Sidney Kemp Brown was a ‘schoolboy’ from a Quaker family in Letchworth, boarding at the Quaker founded Bootham School in York when he received his call up papers just before his 18th birthday on 28 July 1918. On 17 July 1918 he appealed to the local tribunal in York for exemption from National Service on two counts – firstly to continue studying at Bootham School with a view to sitting a History Scholarship to Cambridge in December 1918 and also on the grounds of conscientious objection.
In support of this appeal he completed the ten questions on the Application on the Grounds of Conscientious Objection Form. In his answer to Question 8: ‘Can you state any sacrifice which you have made at any time because of the conscientious objections which you now put forward?’ Brown states: ‘As a boy at school I have not had occasion to make any such sacrifice.’ In answer to ‘which kinds of national service would he be prepared to do?’ he states he would work as a “student teacher” or for the Friends’ War Victims’ Relief Committee
The Headmaster of Bootham at that time, Arthur Rowntree of the well-known York Quaker Rowntree family, wrote a letter in support of Sidney’s application and appeared at the Tribunal with him on 30 July 2018.
Transcription of Letter [no paragraphs]:
‘To the members of the York City Tribunal:
Gentlemen: I write to support the application of Sidney K. Brown on the ground of conscientious objection. He has been a pupil in the school since 1913. He is a birthright member of the Society of Friends and has attended the religious meetings of that Society regularly whilst he has been in York. I have frequently had conversations with him and know that he is a thorough-going Quaker, holding the tenets of the Society of Friends including the views of the Society on peace and war. I also beg to support his application for the postponement of his other work until after December when the Scholarship Examination will take place. S. K. Brown hopes to go to the University when the war is over: he has a reasonable prospect of winning a scholarship.’ I am, Yours sincerely, Arthur Rowntree, Headmaster.’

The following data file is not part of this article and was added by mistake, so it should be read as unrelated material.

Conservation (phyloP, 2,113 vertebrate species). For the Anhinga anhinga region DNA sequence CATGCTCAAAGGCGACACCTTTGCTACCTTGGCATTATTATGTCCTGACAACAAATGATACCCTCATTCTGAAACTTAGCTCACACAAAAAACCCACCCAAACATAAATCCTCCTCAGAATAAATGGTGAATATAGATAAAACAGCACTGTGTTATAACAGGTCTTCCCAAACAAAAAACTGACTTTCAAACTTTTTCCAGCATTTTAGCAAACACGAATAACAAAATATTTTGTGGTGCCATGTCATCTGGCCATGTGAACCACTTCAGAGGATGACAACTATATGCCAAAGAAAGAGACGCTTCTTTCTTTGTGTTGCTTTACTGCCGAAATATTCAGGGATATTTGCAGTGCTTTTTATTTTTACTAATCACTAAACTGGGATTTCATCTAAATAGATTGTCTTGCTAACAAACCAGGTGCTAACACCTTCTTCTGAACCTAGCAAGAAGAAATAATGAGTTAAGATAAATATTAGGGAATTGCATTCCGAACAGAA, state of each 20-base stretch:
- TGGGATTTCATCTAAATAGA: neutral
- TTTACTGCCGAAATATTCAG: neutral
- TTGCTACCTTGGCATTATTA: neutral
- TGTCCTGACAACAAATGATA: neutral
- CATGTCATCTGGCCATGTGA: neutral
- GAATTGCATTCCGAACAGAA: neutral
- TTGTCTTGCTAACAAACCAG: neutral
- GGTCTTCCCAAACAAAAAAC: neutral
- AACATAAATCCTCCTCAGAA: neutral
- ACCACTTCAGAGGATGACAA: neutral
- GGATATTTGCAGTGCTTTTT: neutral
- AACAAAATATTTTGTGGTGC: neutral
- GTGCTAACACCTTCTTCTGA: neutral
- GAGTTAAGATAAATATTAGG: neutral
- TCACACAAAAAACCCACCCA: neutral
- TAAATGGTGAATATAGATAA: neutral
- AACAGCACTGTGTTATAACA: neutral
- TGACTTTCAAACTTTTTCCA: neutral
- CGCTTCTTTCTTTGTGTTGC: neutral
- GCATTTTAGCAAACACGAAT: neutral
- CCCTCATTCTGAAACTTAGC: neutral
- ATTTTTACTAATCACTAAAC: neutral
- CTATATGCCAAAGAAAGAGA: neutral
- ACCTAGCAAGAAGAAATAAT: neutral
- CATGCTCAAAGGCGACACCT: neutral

The decision of the York Local Tribunal was an exemption till 1 January 1919, to allow Sidney to sit his scholarship, and that he was to join the Friends Ambulance Unit.
On 20 August 1918 Sidney appealed to the North Riding Tribunal against the Local Tribunal decision because as an absolutist he felt that he could not join the Friends Ambulance Unit as they were ‘part of the organisation for war’. He wished instead to join the Friends War Victims Relief Committee, as set out in his answers to the ten questions for conscientious objectors to answer. This organisation helped the civilian refugees of war. The Secretary of this organisation Ruth Fry wrote a letter supporting his appeal, stating that Sidney would be of great service in the workshops in the Jura region of France.
Ruth Fry writes: ‘Subject to the permission of your Tribunal, my Committee have accepted him for work at our hut-building centre in france, and as we are in urgent need of workers I hope very much that the necessary exemption may be granted.’
His appeal was upheld with an exemption to sit his scholarship in December 1918 and join the Friends War Victim Relief Committee by 1 January 1919. We are not sure whether Sidney did join the FWVRC or whether he gained his scholarship to Cambridge, we do know however, that he became an Assistant School Teacher in York as listed in the 1939 census and that he died in 1978. There is photograph of him in 1935 held by Bootham School Archives along with some diaries that he wrote as a schoolboy in 1914.
Sidney K Brown returned to Bootham School as a School Master in 1927 and remained there until 1964. He taught History, Geography and Economics. He was Senior Master from 1946 to 1964.
More information on the Friends War Victim Relief Committee can be found at: http://www.quakersintheworld.org/quakers-in-action/298/Friends-War-Victims-Relief-Committee-FWVRC
The story of Sidney K Brown was researched by Maggie Wilson who volunteers with the Grounds for Appeal project.